I heard Emil Gilels play Schumann’s concerto in London (with the Philharmonia Orchestra and Muti, probably a few years after this 1975 account). I recall him sounding uncomfortable and he had an unfortunate memory lapse. No such misfortune here in this fascinating traversal, one in which Gilels seems fitfully engaged, or certainly inconsistent – somewhat doggedly joining in with the orchestra and when unaccompanied or in chamber dialoguing he appears to be away somewhere of his own. One doesn’t sense much rapport between Gilels and Böhm; it seems more that conductor and players are unanimous and doing their best to follow the soloist. There are certainly many poetic moments and Gilels is in pretty good nick technically; yet he sounds, what, self-conscious, uncertain, not quite on top of the piece? The first movement cadenza, of ruminative exploration, is a highlight, the ’Intermezzo’ darts and luxuriates, and the ’Finale’ is given with breadth. Not great but certainly individual – if one called it heroic, part of this would be due to Gilels’s own intellectual struggle with how the music should progress.

Of the more Romantic symphonic choices, Schumann 4 (the usually played revision of 1851) finds Böhm conducting music that he made an excellent recording of about this time for DG with the Vienna Philharmonic (there is also a live VPO account available on Orfeo). This reading is muscular, expressively moulded, perhaps a bit dour. Like everything here there is authority and wholeness – if not (specifically) the transitional flexibility of Furtwängler or (generally) the timbral clarity of Sawallisch or inner translucency of Celibidache.

Save the best to last. The Brahms is wonderful, just as it was at a London concert, flexible, mellifluous and passionate – the charting from (non-repeated) exposition to development an inexorable accelerando with a gradual return to the easy gait of the opening, the lengthy coda of pastoral fulfilment. Following an intense, ardent slow movement, the intermezzo is elegant and the ’Finale’ storms to triumph without bullying.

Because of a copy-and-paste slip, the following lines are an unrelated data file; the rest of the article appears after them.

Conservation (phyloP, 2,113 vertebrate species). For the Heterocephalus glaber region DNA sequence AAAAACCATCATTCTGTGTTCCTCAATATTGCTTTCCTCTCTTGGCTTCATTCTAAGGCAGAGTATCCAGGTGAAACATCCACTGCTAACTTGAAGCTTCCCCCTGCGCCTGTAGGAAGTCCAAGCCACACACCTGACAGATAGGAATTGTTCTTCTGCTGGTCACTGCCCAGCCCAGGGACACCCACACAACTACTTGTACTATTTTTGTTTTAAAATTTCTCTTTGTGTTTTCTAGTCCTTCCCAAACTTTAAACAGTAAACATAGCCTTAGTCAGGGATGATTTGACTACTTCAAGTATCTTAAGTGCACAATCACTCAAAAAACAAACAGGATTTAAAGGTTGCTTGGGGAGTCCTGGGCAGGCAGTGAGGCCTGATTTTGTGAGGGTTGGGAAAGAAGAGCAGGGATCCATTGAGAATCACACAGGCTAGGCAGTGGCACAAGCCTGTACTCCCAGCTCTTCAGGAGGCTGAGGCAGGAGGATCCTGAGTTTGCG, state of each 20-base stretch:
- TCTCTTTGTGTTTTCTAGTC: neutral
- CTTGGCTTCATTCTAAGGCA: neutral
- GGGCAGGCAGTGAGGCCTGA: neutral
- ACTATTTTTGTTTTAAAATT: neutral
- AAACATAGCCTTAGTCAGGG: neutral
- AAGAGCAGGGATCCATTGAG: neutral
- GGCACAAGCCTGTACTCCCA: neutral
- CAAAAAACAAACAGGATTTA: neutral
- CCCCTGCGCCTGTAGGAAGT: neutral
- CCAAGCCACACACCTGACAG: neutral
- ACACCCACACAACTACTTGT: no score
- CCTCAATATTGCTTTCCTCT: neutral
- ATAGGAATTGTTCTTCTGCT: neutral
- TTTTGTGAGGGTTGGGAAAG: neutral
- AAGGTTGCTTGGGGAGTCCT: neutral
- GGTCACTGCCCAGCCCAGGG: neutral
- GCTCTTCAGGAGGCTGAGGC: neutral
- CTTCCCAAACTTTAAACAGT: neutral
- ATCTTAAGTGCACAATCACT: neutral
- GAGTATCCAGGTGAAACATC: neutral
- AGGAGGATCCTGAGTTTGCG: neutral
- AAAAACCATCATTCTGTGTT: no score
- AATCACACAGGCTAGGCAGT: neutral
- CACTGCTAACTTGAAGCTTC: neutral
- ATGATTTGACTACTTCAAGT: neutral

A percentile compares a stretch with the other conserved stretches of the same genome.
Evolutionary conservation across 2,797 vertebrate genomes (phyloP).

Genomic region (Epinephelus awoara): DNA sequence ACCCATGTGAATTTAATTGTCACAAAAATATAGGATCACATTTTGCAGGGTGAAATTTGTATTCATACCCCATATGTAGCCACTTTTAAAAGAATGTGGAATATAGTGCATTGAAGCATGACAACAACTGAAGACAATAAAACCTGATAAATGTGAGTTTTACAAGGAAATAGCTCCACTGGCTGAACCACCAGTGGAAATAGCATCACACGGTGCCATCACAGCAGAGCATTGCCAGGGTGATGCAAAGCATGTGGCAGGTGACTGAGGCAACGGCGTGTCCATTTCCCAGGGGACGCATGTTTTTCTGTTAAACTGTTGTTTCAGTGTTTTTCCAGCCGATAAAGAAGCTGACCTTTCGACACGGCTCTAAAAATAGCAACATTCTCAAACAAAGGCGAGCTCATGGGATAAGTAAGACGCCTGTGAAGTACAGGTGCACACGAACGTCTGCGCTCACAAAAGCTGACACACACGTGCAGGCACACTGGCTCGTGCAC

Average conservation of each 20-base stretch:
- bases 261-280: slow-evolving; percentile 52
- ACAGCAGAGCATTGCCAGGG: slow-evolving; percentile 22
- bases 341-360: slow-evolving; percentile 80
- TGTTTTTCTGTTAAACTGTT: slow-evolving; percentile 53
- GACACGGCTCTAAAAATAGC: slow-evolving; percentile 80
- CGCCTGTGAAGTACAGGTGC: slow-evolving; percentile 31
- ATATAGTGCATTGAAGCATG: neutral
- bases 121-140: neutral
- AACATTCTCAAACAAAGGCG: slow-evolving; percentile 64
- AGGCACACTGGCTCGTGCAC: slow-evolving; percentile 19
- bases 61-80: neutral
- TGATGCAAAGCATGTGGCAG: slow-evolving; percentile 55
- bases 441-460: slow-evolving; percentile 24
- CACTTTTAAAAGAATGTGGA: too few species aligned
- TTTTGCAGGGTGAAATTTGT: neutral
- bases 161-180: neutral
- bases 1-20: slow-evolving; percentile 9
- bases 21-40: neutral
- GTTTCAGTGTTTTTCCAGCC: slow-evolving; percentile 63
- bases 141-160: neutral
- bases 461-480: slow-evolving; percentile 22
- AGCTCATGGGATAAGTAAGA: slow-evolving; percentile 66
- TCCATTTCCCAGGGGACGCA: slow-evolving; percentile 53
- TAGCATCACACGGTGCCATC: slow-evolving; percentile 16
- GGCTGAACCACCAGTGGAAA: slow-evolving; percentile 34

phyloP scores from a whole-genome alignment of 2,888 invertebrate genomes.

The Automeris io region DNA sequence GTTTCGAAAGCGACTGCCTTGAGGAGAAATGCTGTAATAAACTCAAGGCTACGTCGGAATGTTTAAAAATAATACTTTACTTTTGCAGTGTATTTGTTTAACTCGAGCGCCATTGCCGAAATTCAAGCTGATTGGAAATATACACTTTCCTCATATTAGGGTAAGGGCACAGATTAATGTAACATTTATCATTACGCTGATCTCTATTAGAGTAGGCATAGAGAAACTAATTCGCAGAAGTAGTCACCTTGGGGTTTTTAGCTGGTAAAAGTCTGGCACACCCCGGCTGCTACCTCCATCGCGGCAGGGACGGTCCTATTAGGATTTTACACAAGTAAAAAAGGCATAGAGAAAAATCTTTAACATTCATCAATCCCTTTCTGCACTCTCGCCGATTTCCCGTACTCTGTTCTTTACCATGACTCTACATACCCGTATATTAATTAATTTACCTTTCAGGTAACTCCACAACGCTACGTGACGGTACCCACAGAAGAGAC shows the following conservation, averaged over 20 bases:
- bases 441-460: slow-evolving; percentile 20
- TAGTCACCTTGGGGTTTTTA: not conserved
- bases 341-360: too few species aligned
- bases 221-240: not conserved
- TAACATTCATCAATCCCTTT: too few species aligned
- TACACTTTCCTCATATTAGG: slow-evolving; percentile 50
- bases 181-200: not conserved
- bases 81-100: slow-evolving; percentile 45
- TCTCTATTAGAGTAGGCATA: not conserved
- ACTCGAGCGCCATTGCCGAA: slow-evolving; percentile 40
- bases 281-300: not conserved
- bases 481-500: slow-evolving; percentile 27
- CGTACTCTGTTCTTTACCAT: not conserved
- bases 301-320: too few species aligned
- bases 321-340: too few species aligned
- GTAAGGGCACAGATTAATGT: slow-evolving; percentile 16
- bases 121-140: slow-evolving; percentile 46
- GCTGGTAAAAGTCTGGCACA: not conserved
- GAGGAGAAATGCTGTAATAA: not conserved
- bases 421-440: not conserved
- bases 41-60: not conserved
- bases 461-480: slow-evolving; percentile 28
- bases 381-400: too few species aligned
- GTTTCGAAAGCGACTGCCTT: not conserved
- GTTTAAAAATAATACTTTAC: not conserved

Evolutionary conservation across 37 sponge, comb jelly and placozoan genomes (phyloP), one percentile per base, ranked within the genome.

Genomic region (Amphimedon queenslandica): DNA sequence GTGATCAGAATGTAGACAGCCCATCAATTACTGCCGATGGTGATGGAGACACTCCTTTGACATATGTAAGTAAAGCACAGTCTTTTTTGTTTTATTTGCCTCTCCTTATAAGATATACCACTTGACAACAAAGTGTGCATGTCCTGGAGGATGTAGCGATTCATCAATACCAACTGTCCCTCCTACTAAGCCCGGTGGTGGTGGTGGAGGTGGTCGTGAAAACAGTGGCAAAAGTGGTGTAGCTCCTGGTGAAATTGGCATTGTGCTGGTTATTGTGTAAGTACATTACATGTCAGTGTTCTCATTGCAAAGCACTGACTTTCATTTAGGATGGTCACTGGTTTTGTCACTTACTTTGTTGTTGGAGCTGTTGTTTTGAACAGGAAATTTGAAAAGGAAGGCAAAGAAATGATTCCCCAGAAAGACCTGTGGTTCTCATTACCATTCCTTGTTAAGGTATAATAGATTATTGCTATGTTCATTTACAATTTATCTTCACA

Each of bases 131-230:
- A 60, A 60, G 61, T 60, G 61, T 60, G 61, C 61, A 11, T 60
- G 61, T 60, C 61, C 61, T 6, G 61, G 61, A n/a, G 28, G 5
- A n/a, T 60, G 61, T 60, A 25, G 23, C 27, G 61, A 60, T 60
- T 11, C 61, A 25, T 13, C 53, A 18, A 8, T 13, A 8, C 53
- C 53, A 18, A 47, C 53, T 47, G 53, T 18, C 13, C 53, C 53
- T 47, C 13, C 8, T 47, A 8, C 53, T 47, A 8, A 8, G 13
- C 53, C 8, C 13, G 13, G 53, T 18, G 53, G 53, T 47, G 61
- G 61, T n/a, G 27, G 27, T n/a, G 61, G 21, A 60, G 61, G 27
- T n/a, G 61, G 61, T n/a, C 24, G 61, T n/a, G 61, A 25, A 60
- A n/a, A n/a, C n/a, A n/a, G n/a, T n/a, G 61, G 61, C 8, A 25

Death and Transfiguration has gone into Salzburg folklore. A (London) newspaper review at the time (1977) reported this as special and spoke of some players in tears during the interval. Jack Brymer, whose unmistakable clarinet tones fall on grateful ears during the performance, says the tears were at rehearsal. It’s a gripping reading that really comes into its own come the transfiguration with radiant string playing and a climax that avoids verbosity – the release is natural and organic. (A Böhm speciality, Death and Transfiguration also appears on an Andante release devoted to VPO concerts and reviewed on this site as part of our Andante collective.)

I’m left at the end of this listening session delighted to have heard the LSO/Böhm partnership in notable circumstances. Böhm’s exactness does not preclude softness or expressive malleability – dynamics are often taken below a ’normal’ pianissimo and the pulse-related grey-clouds that intercede Brahms’s joyous ’Finale’ sticks in the mind; the LSO responds with dedication and vibrancy. The focus and concentration that helps sustain tension when Böhm adopts thoughtful speeds are the very qualities that make these reading so satisfying and ones to return to.

Might a second “LSO at Salzburg” set follow? The orchestra also gave concerts with Previn, Rozhdestvensky and Ozawa during the 1970s, and have returned in recent years – one can imagine another attractive Salzburg-based collection.